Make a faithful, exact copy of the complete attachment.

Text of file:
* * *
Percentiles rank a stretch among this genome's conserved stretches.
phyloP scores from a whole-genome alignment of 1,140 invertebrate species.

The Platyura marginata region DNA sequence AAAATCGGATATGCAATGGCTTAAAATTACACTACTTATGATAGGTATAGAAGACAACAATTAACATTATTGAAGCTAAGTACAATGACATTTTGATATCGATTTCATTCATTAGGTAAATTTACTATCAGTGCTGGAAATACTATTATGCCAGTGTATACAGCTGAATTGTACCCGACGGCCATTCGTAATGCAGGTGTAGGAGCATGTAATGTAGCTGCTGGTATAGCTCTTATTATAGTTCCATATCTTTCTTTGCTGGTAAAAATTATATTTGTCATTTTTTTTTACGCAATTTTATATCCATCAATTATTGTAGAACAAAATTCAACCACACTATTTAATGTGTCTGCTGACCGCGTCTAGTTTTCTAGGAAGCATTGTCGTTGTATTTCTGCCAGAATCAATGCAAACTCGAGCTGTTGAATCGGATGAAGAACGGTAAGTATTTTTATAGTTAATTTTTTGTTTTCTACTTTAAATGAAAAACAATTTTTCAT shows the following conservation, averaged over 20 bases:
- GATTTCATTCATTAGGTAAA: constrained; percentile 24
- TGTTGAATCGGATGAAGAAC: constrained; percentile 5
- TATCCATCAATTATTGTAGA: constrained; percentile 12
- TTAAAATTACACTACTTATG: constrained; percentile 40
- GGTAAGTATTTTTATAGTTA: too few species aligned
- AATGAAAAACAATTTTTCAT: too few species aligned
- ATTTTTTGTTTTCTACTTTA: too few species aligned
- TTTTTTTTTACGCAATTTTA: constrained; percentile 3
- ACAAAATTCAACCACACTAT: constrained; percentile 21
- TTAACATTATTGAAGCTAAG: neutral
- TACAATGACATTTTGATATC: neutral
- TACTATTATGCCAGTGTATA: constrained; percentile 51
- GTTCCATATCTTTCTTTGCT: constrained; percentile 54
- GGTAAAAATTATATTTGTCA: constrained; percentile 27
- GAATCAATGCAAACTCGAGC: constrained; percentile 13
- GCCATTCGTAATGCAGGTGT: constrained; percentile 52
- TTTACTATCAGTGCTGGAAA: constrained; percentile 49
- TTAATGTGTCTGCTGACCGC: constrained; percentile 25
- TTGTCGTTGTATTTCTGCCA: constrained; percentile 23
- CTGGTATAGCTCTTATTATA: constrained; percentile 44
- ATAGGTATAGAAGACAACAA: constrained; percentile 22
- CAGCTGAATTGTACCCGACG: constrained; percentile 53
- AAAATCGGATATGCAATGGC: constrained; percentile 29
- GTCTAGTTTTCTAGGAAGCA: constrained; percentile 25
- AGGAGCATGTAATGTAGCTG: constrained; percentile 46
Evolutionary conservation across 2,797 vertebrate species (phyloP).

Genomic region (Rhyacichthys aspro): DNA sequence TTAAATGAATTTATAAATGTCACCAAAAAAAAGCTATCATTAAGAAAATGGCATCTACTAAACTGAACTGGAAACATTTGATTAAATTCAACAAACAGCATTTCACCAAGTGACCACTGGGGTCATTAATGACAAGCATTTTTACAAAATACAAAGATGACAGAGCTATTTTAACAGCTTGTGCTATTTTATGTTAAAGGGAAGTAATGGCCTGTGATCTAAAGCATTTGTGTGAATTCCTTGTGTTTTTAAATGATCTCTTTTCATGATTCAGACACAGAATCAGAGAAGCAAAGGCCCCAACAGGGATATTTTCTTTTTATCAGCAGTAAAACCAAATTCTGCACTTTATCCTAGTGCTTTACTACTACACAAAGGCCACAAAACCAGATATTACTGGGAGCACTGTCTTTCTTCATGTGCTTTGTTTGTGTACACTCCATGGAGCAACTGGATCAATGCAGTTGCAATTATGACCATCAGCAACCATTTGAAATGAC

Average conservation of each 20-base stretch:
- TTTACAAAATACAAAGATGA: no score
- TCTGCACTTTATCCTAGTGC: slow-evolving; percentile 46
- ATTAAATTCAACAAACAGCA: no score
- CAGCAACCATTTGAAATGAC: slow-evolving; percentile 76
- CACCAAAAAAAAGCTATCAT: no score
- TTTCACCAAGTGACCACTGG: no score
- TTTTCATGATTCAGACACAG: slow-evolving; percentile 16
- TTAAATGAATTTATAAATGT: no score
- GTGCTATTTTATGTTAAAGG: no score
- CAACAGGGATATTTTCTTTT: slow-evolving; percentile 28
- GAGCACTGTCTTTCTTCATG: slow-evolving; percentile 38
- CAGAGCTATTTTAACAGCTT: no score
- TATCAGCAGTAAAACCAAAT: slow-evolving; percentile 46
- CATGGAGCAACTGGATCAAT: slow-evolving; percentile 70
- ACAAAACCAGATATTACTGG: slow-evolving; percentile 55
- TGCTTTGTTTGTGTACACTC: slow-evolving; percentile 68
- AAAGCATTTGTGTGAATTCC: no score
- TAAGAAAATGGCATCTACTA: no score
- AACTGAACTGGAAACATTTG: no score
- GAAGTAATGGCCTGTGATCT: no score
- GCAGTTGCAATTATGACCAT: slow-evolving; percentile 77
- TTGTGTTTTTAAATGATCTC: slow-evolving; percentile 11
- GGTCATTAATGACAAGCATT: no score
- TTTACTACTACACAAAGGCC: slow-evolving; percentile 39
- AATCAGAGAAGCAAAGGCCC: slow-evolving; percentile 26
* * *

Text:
Percentiles rank a stretch among this genome's conserved stretches.
phyloP scores from a whole-genome alignment of 1,140 invertebrate species.

The Platyura marginata region DNA sequence AAAATCGGATATGCAATGGCTTAAAATTACACTACTTATGATAGGTATAGAAGACAACAATTAACATTATTGAAGCTAAGTACAATGACATTTTGATATCGATTTCATTCATTAGGTAAATTTACTATCAGTGCTGGAAATACTATTATGCCAGTGTATACAGCTGAATTGTACCCGACGGCCATTCGTAATGCAGGTGTAGGAGCATGTAATGTAGCTGCTGGTATAGCTCTTATTATAGTTCCATATCTTTCTTTGCTGGTAAAAATTATATTTGTCATTTTTTTTTACGCAATTTTATATCCATCAATTATTGTAGAACAAAATTCAACCACACTATTTAATGTGTCTGCTGACCGCGTCTAGTTTTCTAGGAAGCATTGTCGTTGTATTTCTGCCAGAATCAATGCAAACTCGAGCTGTTGAATCGGATGAAGAACGGTAAGTATTTTTATAGTTAATTTTTTGTTTTCTACTTTAAATGAAAAACAATTTTTCAT shows the following conservation, averaged over 20 bases:
- GATTTCATTCATTAGGTAAA: constrained; percentile 24
- TGTTGAATCGGATGAAGAAC: constrained; percentile 5
- TATCCATCAATTATTGTAGA: constrained; percentile 12
- TTAAAATTACACTACTTATG: constrained; percentile 40
- GGTAAGTATTTTTATAGTTA: too few species aligned
- AATGAAAAACAATTTTTCAT: too few species aligned
- ATTTTTTGTTTTCTACTTTA: too few species aligned
- TTTTTTTTTACGCAATTTTA: constrained; percentile 3
- ACAAAATTCAACCACACTAT: constrained; percentile 21
- TTAACATTATTGAAGCTAAG: neutral
- TACAATGACATTTTGATATC: neutral
- TACTATTATGCCAGTGTATA: constrained; percentile 51
- GTTCCATATCTTTCTTTGCT: constrained; percentile 54
- GGTAAAAATTATATTTGTCA: constrained; percentile 27
- GAATCAATGCAAACTCGAGC: constrained; percentile 13
- GCCATTCGTAATGCAGGTGT: constrained; percentile 52
- TTTACTATCAGTGCTGGAAA: constrained; percentile 49
- TTAATGTGTCTGCTGACCGC: constrained; percentile 25
- TTGTCGTTGTATTTCTGCCA: constrained; percentile 23
- CTGGTATAGCTCTTATTATA: constrained; percentile 44
- ATAGGTATAGAAGACAACAA: constrained; percentile 22
- CAGCTGAATTGTACCCGACG: constrained; percentile 53
- AAAATCGGATATGCAATGGC: constrained; percentile 29
- GTCTAGTTTTCTAGGAAGCA: constrained; percentile 25
- AGGAGCATGTAATGTAGCTG: constrained; percentile 46
Evolutionary conservation across 2,797 vertebrate species (phyloP).

Genomic region (Rhyacichthys aspro): DNA sequence TTAAATGAATTTATAAATGTCACCAAAAAAAAGCTATCATTAAGAAAATGGCATCTACTAAACTGAACTGGAAACATTTGATTAAATTCAACAAACAGCATTTCACCAAGTGACCACTGGGGTCATTAATGACAAGCATTTTTACAAAATACAAAGATGACAGAGCTATTTTAACAGCTTGTGCTATTTTATGTTAAAGGGAAGTAATGGCCTGTGATCTAAAGCATTTGTGTGAATTCCTTGTGTTTTTAAATGATCTCTTTTCATGATTCAGACACAGAATCAGAGAAGCAAAGGCCCCAACAGGGATATTTTCTTTTTATCAGCAGTAAAACCAAATTCTGCACTTTATCCTAGTGCTTTACTACTACACAAAGGCCACAAAACCAGATATTACTGGGAGCACTGTCTTTCTTCATGTGCTTTGTTTGTGTACACTCCATGGAGCAACTGGATCAATGCAGTTGCAATTATGACCATCAGCAACCATTTGAAATGAC

Average conservation of each 20-base stretch:
- TTTACAAAATACAAAGATGA: no score
- TCTGCACTTTATCCTAGTGC: slow-evolving; percentile 46
- ATTAAATTCAACAAACAGCA: no score
- CAGCAACCATTTGAAATGAC: slow-evolving; percentile 76
- CACCAAAAAAAAGCTATCAT: no score
- TTTCACCAAGTGACCACTGG: no score
- TTTTCATGATTCAGACACAG: slow-evolving; percentile 16
- TTAAATGAATTTATAAATGT: no score
- GTGCTATTTTATGTTAAAGG: no score
- CAACAGGGATATTTTCTTTT: slow-evolving; percentile 28
- GAGCACTGTCTTTCTTCATG: slow-evolving; percentile 38
- CAGAGCTATTTTAACAGCTT: no score
- TATCAGCAGTAAAACCAAAT: slow-evolving; percentile 46
- CATGGAGCAACTGGATCAAT: slow-evolving; percentile 70
- ACAAAACCAGATATTACTGG: slow-evolving; percentile 55
- TGCTTTGTTTGTGTACACTC: slow-evolving; percentile 68
- AAAGCATTTGTGTGAATTCC: no score
- TAAGAAAATGGCATCTACTA: no score
- AACTGAACTGGAAACATTTG: no score
- GAAGTAATGGCCTGTGATCT: no score
- GCAGTTGCAATTATGACCAT: slow-evolving; percentile 77
- TTGTGTTTTTAAATGATCTC: slow-evolving; percentile 11
- GGTCATTAATGACAAGCATT: no score
- TTTACTACTACACAAAGGCC: slow-evolving; percentile 39
- AATCAGAGAAGCAAAGGCCC: slow-evolving; percentile 26